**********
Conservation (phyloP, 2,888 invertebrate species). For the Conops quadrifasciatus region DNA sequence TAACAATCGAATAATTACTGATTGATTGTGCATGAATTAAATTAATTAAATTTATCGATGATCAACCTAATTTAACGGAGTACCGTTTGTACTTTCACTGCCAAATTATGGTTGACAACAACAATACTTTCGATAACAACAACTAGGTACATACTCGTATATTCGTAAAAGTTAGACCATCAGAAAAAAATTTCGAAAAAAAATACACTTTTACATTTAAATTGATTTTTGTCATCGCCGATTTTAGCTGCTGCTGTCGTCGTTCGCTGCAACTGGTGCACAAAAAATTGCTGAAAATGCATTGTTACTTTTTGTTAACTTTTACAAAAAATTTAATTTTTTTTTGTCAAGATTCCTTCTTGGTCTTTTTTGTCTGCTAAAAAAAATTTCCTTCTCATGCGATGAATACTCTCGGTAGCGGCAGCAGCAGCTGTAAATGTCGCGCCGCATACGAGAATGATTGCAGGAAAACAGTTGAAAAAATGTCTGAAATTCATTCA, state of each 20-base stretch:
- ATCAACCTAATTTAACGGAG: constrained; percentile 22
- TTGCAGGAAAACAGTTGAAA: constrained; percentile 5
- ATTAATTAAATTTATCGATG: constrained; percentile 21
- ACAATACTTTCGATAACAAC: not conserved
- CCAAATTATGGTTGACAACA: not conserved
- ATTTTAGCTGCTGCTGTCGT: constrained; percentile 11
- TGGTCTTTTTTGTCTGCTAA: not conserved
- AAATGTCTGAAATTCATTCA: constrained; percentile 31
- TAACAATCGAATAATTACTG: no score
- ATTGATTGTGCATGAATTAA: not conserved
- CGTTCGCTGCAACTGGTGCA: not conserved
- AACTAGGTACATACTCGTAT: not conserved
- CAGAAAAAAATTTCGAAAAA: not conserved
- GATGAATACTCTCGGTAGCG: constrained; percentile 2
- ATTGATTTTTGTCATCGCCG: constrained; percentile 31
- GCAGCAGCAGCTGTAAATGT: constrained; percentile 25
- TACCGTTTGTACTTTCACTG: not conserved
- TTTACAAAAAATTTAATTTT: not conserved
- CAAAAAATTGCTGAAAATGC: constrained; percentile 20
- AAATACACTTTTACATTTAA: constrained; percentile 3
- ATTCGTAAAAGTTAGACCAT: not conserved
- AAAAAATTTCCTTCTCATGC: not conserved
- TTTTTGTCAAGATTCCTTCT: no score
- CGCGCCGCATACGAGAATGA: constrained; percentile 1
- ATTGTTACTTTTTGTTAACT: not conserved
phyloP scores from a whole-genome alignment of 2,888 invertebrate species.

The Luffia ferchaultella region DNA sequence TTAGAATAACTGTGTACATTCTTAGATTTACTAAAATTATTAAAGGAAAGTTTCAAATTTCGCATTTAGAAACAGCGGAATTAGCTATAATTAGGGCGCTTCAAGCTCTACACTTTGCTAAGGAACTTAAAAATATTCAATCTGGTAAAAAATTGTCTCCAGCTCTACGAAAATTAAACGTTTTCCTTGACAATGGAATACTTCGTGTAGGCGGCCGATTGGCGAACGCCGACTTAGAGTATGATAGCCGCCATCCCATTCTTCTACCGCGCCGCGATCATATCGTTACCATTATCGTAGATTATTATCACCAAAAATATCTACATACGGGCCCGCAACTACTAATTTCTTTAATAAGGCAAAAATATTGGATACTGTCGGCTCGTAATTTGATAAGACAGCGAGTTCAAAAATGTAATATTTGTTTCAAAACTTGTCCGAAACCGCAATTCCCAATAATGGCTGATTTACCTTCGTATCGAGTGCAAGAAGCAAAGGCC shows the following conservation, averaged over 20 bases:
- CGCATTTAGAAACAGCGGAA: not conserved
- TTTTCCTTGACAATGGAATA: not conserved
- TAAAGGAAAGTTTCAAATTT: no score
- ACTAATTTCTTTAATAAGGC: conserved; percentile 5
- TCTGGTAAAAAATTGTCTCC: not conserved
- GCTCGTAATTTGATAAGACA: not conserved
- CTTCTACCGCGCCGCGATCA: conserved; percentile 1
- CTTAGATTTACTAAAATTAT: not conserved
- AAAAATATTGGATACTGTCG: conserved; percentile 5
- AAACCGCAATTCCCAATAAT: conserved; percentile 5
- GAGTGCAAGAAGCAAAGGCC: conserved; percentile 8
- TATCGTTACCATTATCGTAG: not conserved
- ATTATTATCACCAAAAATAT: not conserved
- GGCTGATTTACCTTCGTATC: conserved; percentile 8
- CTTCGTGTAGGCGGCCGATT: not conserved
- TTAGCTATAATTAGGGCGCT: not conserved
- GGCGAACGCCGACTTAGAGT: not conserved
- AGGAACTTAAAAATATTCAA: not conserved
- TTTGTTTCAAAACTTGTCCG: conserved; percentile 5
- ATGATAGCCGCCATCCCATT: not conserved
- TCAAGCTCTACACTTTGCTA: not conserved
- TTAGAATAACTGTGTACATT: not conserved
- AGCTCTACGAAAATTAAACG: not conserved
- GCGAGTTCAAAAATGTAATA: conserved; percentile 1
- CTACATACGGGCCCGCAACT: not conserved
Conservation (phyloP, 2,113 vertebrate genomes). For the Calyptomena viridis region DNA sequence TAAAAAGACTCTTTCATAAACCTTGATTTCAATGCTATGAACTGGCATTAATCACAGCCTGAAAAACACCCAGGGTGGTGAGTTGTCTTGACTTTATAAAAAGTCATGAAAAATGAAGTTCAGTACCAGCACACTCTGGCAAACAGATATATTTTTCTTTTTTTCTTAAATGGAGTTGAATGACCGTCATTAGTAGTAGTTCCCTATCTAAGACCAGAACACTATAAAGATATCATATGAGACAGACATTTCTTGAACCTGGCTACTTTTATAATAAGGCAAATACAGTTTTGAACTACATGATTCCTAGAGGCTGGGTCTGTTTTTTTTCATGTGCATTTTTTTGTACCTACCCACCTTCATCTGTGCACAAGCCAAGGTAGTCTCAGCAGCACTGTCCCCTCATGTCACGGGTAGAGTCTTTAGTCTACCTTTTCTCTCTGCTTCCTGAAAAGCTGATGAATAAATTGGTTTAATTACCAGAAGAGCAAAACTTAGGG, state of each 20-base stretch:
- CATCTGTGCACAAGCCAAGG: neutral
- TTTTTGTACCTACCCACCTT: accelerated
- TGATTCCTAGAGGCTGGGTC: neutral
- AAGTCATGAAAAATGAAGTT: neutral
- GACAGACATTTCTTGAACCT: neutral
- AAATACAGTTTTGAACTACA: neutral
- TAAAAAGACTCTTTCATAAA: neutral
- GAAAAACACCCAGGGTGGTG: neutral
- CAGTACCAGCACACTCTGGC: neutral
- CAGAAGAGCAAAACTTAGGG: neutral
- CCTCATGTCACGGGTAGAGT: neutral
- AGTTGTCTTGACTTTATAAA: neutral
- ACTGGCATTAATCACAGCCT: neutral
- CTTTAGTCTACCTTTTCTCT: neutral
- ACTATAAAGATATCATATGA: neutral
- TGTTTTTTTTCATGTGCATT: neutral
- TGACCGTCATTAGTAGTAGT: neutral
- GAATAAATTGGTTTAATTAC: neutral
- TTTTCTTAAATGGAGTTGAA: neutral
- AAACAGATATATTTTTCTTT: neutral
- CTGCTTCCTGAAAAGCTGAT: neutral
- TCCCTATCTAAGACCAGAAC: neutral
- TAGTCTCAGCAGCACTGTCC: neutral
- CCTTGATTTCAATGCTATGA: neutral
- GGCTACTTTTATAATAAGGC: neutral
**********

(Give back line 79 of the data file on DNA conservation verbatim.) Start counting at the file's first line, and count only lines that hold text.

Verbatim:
- GGCTACTTTTATAATAAGGC: neutral